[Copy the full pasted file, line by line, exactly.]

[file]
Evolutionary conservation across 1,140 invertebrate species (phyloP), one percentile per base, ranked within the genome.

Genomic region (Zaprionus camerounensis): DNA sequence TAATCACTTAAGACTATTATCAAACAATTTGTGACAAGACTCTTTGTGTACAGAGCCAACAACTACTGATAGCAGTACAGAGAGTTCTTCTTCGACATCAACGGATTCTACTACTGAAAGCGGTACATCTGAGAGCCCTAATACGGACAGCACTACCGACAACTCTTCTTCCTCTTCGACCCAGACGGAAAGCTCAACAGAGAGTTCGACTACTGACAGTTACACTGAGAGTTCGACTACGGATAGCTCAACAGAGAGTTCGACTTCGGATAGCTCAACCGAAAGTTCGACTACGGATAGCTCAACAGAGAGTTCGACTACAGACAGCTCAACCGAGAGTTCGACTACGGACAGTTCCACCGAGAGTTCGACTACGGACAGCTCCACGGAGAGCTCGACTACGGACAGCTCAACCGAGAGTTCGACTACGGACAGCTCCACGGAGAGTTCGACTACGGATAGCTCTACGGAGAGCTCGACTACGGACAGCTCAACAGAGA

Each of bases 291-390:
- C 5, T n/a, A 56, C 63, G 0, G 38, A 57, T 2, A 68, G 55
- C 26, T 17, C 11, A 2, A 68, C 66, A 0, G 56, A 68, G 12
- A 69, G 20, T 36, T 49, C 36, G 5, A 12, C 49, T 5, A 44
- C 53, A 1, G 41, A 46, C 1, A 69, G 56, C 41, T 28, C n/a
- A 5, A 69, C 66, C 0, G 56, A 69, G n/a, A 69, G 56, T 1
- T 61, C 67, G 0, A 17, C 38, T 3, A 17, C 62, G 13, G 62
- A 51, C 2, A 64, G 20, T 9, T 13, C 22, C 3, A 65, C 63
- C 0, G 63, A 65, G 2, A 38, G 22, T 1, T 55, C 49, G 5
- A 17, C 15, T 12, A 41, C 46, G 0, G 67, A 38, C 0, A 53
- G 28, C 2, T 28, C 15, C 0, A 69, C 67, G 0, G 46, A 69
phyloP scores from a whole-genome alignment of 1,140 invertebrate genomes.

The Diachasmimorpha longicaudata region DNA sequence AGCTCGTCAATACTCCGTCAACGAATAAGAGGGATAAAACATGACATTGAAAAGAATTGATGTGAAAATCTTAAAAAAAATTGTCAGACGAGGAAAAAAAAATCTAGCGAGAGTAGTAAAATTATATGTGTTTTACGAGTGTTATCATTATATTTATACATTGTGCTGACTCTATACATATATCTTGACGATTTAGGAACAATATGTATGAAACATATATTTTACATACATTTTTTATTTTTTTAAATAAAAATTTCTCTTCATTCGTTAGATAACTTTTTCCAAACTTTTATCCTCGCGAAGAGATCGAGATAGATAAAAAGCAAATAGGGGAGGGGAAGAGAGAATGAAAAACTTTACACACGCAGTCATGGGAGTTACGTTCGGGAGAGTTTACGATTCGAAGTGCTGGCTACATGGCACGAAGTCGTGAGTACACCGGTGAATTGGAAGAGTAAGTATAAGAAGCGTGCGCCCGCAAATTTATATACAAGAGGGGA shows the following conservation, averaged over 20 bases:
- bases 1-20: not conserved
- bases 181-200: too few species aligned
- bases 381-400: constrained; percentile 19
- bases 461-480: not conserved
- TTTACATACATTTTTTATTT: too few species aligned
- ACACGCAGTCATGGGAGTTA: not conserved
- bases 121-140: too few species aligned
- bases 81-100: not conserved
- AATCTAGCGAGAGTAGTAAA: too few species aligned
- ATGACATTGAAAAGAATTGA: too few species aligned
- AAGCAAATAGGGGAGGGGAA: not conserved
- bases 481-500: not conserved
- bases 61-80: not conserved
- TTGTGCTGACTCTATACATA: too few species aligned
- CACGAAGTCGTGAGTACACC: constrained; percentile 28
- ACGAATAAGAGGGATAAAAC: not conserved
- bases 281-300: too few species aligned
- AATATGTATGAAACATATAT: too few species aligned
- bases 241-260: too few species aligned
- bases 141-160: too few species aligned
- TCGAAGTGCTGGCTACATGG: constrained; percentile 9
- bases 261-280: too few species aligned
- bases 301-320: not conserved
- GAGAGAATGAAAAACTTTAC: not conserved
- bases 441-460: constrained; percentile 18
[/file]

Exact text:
Evolutionary conservation across 1,140 invertebrate species (phyloP), one percentile per base, ranked within the genome.

Genomic region (Zaprionus camerounensis): DNA sequence TAATCACTTAAGACTATTATCAAACAATTTGTGACAAGACTCTTTGTGTACAGAGCCAACAACTACTGATAGCAGTACAGAGAGTTCTTCTTCGACATCAACGGATTCTACTACTGAAAGCGGTACATCTGAGAGCCCTAATACGGACAGCACTACCGACAACTCTTCTTCCTCTTCGACCCAGACGGAAAGCTCAACAGAGAGTTCGACTACTGACAGTTACACTGAGAGTTCGACTACGGATAGCTCAACAGAGAGTTCGACTTCGGATAGCTCAACCGAAAGTTCGACTACGGATAGCTCAACAGAGAGTTCGACTACAGACAGCTCAACCGAGAGTTCGACTACGGACAGTTCCACCGAGAGTTCGACTACGGACAGCTCCACGGAGAGCTCGACTACGGACAGCTCAACCGAGAGTTCGACTACGGACAGCTCCACGGAGAGTTCGACTACGGATAGCTCTACGGAGAGCTCGACTACGGACAGCTCAACAGAGA

Each of bases 291-390:
- C 5, T n/a, A 56, C 63, G 0, G 38, A 57, T 2, A 68, G 55
- C 26, T 17, C 11, A 2, A 68, C 66, A 0, G 56, A 68, G 12
- A 69, G 20, T 36, T 49, C 36, G 5, A 12, C 49, T 5, A 44
- C 53, A 1, G 41, A 46, C 1, A 69, G 56, C 41, T 28, C n/a
- A 5, A 69, C 66, C 0, G 56, A 69, G n/a, A 69, G 56, T 1
- T 61, C 67, G 0, A 17, C 38, T 3, A 17, C 62, G 13, G 62
- A 51, C 2, A 64, G 20, T 9, T 13, C 22, C 3, A 65, C 63
- C 0, G 63, A 65, G 2, A 38, G 22, T 1, T 55, C 49, G 5
- A 17, C 15, T 12, A 41, C 46, G 0, G 67, A 38, C 0, A 53
- G 28, C 2, T 28, C 15, C 0, A 69, C 67, G 0, G 46, A 69
phyloP scores from a whole-genome alignment of 1,140 invertebrate genomes.

The Diachasmimorpha longicaudata region DNA sequence AGCTCGTCAATACTCCGTCAACGAATAAGAGGGATAAAACATGACATTGAAAAGAATTGATGTGAAAATCTTAAAAAAAATTGTCAGACGAGGAAAAAAAAATCTAGCGAGAGTAGTAAAATTATATGTGTTTTACGAGTGTTATCATTATATTTATACATTGTGCTGACTCTATACATATATCTTGACGATTTAGGAACAATATGTATGAAACATATATTTTACATACATTTTTTATTTTTTTAAATAAAAATTTCTCTTCATTCGTTAGATAACTTTTTCCAAACTTTTATCCTCGCGAAGAGATCGAGATAGATAAAAAGCAAATAGGGGAGGGGAAGAGAGAATGAAAAACTTTACACACGCAGTCATGGGAGTTACGTTCGGGAGAGTTTACGATTCGAAGTGCTGGCTACATGGCACGAAGTCGTGAGTACACCGGTGAATTGGAAGAGTAAGTATAAGAAGCGTGCGCCCGCAAATTTATATACAAGAGGGGA shows the following conservation, averaged over 20 bases:
- bases 1-20: not conserved
- bases 181-200: too few species aligned
- bases 381-400: constrained; percentile 19
- bases 461-480: not conserved
- TTTACATACATTTTTTATTT: too few species aligned
- ACACGCAGTCATGGGAGTTA: not conserved
- bases 121-140: too few species aligned
- bases 81-100: not conserved
- AATCTAGCGAGAGTAGTAAA: too few species aligned
- ATGACATTGAAAAGAATTGA: too few species aligned
- AAGCAAATAGGGGAGGGGAA: not conserved
- bases 481-500: not conserved
- bases 61-80: not conserved
- TTGTGCTGACTCTATACATA: too few species aligned
- CACGAAGTCGTGAGTACACC: constrained; percentile 28
- ACGAATAAGAGGGATAAAAC: not conserved
- bases 281-300: too few species aligned
- AATATGTATGAAACATATAT: too few species aligned
- bases 241-260: too few species aligned
- bases 141-160: too few species aligned
- TCGAAGTGCTGGCTACATGG: constrained; percentile 9
- bases 261-280: too few species aligned
- bases 301-320: not conserved
- GAGAGAATGAAAAACTTTAC: not conserved
- bases 441-460: constrained; percentile 18